The Sun Devils won the opening bout when Knight was manhandled 19-9 by sophomore Zeke Jones, who exemplifies the Arizona State style with his relentlessness. "Never give a guy a chance to rest or breathe," says Douglas. "Our philosophy is to stay in our opponents' faces and keep them backing up."
Another adherent of the Douglas philosophy is Jim Gibbons, the Cyclones' 28-year-old coach. "When they were growing up, Jim and his brothers tore Bobby's books apart and taped the pages on the wall," says Iowa State assistant coach Les Anderson. "They studied them for hours." The research paid off in a 5-0 win for 134-pound All-America Jeff Gibbons, the youngest of those four brothers (two of them, Jim and Joe, were also All-America at Iowa State). Then a pin by Krieger put Iowa State ahead 12-7 with the match half over.
Then a strange thing happened. With less than 30 seconds left in the 158-pound bout, the Cyclones' Bill Tate was riding out an apparent 7-2 victory over Dan St. John. Suddenly, St. John arched his back, forced Tate's shoulders to the mat and—without ever gaining control—scored a rare defensive pin. The Cyclones were stunned. Instead of leading 15-7, they now trailed 13-12.
With two bouts left, Arizona State was still ahead, 17-15. Even with Voelker taking to the mat, Iowa State was in trouble. Voelker's opponent at 190 was Sun Devil senior Mike Davies, who had defeated Voelker in overtime in the Las Vegas tournament. Davies had subsequently leapfrogged over Voelker to No. 1 in the Amateur Wrestling News ranking of 190-pounders.
Douglas cites the 1983 signing of Davies and heavyweight Rod Severn as a watershed in his 13 years at Arizona State. "Before then we had to settle for fourth-and fifth-best recruits," he says. "But these two were true blue-chippers. Ever since then we've been able to sign the prospects we want."
Davies chose Arizona State because the school agreed to let him both play football—which he quit after one year—and wrestle. Severn followed three older brothers who had wrestled for the Sun Devils, two of whom were All-Americas. With the match winding down on Saturday, it seemed unimaginable that neither man would earn a victory.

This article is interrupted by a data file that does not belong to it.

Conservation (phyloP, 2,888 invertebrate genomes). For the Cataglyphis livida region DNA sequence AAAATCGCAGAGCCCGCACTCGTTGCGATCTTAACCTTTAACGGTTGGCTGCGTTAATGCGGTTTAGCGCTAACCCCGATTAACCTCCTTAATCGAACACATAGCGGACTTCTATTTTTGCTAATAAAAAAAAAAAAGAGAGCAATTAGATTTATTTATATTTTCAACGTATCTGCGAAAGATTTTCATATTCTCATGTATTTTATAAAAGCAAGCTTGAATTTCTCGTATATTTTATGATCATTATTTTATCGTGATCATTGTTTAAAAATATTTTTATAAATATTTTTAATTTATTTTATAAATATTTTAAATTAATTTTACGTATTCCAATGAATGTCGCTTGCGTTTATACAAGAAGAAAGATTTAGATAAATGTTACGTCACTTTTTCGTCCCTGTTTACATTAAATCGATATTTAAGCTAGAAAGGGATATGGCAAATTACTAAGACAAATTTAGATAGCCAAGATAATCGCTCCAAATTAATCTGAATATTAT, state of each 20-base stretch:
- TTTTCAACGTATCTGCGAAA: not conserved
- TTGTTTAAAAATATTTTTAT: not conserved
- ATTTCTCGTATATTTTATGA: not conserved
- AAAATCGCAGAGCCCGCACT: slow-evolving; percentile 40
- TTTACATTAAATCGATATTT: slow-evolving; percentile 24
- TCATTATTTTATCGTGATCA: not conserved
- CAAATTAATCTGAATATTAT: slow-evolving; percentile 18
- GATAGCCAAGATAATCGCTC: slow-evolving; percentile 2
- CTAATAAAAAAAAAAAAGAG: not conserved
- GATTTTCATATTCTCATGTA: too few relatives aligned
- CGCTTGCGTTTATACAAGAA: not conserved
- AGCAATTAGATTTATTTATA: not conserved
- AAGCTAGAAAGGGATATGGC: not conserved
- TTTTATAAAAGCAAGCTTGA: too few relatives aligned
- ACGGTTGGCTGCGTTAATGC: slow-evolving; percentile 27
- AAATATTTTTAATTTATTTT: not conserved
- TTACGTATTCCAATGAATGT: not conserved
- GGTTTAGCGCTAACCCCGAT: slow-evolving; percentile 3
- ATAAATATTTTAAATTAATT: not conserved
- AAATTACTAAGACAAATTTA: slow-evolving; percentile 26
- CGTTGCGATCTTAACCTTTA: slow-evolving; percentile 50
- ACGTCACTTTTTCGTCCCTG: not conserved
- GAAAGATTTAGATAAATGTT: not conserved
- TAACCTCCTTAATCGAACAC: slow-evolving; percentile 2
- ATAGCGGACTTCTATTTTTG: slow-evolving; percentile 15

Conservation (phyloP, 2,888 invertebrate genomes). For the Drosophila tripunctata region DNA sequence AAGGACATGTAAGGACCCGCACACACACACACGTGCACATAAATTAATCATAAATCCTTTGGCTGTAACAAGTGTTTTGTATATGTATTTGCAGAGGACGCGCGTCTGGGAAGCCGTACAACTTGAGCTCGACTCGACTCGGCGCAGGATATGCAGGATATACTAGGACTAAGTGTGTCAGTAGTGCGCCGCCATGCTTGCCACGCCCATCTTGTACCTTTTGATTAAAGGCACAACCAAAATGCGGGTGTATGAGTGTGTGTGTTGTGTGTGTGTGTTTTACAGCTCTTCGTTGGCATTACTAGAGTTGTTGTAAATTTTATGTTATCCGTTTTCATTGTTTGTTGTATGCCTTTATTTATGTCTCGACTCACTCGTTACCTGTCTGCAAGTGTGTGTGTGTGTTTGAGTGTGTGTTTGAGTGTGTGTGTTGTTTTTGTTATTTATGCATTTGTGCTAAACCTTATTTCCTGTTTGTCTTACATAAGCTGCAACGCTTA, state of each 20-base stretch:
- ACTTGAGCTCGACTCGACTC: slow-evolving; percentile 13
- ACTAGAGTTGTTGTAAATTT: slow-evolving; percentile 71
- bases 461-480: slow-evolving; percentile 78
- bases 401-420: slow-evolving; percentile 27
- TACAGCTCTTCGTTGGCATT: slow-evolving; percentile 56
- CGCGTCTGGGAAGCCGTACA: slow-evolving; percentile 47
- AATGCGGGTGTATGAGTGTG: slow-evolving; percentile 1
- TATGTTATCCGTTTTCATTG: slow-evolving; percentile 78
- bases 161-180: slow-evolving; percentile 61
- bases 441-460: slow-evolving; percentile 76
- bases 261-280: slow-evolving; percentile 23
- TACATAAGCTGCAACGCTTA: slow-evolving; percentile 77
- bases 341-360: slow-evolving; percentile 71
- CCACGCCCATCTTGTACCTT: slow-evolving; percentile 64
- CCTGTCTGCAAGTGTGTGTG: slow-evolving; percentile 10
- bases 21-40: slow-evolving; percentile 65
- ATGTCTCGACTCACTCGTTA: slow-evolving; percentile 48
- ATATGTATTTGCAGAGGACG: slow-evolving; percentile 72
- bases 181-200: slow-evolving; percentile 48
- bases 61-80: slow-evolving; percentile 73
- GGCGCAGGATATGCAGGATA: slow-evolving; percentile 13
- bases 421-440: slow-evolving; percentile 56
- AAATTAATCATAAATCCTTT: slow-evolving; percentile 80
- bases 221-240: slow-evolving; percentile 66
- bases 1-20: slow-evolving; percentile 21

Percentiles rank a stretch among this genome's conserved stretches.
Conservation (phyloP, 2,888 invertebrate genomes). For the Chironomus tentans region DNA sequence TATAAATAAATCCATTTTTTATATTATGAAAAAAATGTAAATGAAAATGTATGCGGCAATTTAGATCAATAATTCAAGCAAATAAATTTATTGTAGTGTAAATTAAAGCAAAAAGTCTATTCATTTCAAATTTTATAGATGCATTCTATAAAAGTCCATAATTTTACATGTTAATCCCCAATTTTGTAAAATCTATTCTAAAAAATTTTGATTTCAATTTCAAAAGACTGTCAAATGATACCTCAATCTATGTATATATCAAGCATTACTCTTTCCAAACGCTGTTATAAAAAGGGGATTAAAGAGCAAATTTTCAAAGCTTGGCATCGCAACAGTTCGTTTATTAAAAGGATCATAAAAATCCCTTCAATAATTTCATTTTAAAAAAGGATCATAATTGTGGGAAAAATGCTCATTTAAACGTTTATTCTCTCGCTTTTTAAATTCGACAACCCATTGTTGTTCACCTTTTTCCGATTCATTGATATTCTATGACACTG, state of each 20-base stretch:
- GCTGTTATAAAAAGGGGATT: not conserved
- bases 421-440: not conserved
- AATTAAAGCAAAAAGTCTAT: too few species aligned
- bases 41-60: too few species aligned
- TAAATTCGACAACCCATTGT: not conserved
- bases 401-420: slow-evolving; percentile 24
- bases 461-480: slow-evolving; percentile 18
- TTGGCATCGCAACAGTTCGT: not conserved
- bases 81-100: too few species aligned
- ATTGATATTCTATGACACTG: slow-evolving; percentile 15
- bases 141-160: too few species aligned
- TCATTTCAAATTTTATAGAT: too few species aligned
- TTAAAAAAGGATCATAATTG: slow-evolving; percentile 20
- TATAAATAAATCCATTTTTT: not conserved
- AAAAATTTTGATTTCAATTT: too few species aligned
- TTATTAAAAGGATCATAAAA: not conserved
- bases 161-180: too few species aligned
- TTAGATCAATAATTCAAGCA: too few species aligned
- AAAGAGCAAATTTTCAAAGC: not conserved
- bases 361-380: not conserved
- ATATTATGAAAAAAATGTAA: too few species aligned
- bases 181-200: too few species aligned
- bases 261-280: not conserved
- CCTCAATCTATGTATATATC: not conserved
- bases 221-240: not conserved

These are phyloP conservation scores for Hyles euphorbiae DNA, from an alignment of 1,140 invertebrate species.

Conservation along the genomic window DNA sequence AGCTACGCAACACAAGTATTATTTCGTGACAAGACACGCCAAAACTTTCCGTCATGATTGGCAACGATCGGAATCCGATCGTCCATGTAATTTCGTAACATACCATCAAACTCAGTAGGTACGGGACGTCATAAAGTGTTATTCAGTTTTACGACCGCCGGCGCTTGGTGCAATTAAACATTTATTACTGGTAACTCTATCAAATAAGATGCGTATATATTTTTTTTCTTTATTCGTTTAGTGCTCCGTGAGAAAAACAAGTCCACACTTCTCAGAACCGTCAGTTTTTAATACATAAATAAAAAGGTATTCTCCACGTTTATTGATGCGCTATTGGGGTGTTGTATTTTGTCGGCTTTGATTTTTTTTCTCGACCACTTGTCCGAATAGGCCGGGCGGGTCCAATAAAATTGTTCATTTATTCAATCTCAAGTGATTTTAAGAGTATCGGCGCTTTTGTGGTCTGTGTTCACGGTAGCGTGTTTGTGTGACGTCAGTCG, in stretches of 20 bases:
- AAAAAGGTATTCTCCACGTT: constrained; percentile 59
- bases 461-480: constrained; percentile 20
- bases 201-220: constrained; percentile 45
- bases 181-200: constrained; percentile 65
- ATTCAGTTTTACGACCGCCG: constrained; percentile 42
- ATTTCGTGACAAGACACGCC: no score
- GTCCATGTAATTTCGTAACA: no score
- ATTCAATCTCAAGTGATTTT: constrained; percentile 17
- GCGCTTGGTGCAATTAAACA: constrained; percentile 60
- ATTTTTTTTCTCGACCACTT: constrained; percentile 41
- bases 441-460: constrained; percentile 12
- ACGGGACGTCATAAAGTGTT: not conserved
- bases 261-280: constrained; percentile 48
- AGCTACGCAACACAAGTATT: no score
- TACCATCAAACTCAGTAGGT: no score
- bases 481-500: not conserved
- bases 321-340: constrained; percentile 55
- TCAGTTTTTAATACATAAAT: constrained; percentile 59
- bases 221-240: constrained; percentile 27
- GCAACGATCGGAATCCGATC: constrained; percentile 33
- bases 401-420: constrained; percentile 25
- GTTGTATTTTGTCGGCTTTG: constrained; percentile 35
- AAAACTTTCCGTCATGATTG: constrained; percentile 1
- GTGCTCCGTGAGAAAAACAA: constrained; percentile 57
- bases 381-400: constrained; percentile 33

But Davies lost a 6-2 decision, and Severn, who underwent surgery on his right knee in mid-December, stepped onto the mat feeling exhausted from a grueling match he had wrestled earlier in the day—in spite of Douglas's objection. In it, he had tied the nation's No. 2-ranked heavy, Joel Greenlee of Northern Iowa. "Bobby wanted me to sit that one out so I could rest for tonight," Severn said later. "But I wanted to wrestle Greenlee. It turned out to be a big mistake."
Big indeed. Severn's opponent was Cyclone senior Andy Cope, whom he had pinned in a match last season. "I figured, the guy's good, I've never beat him—but I'm going to go after him," said Cope later. "I thought he would come at me a lot harder."
Given Iowa State's 18-17 lead after Davies's loss, all Cope needed to do was earn a tie to clinch the Cyclone victory. And sure enough, the score stood at 1-1 with only 30 seconds remaining. "I knew he'd be going for the tie," said Severn. "I was just too out of shape to do anything. This tournament was the first time I'd been on the mat in more than a month."
Severn shot in desperately, sloppily, for an attempted takedown as time ticked away. Cope eluded him at the edge of the mat. The buzzer sounded, and the wrestlers on the Iowa State bench leaped up in unison. The Cyclones had won 20-19.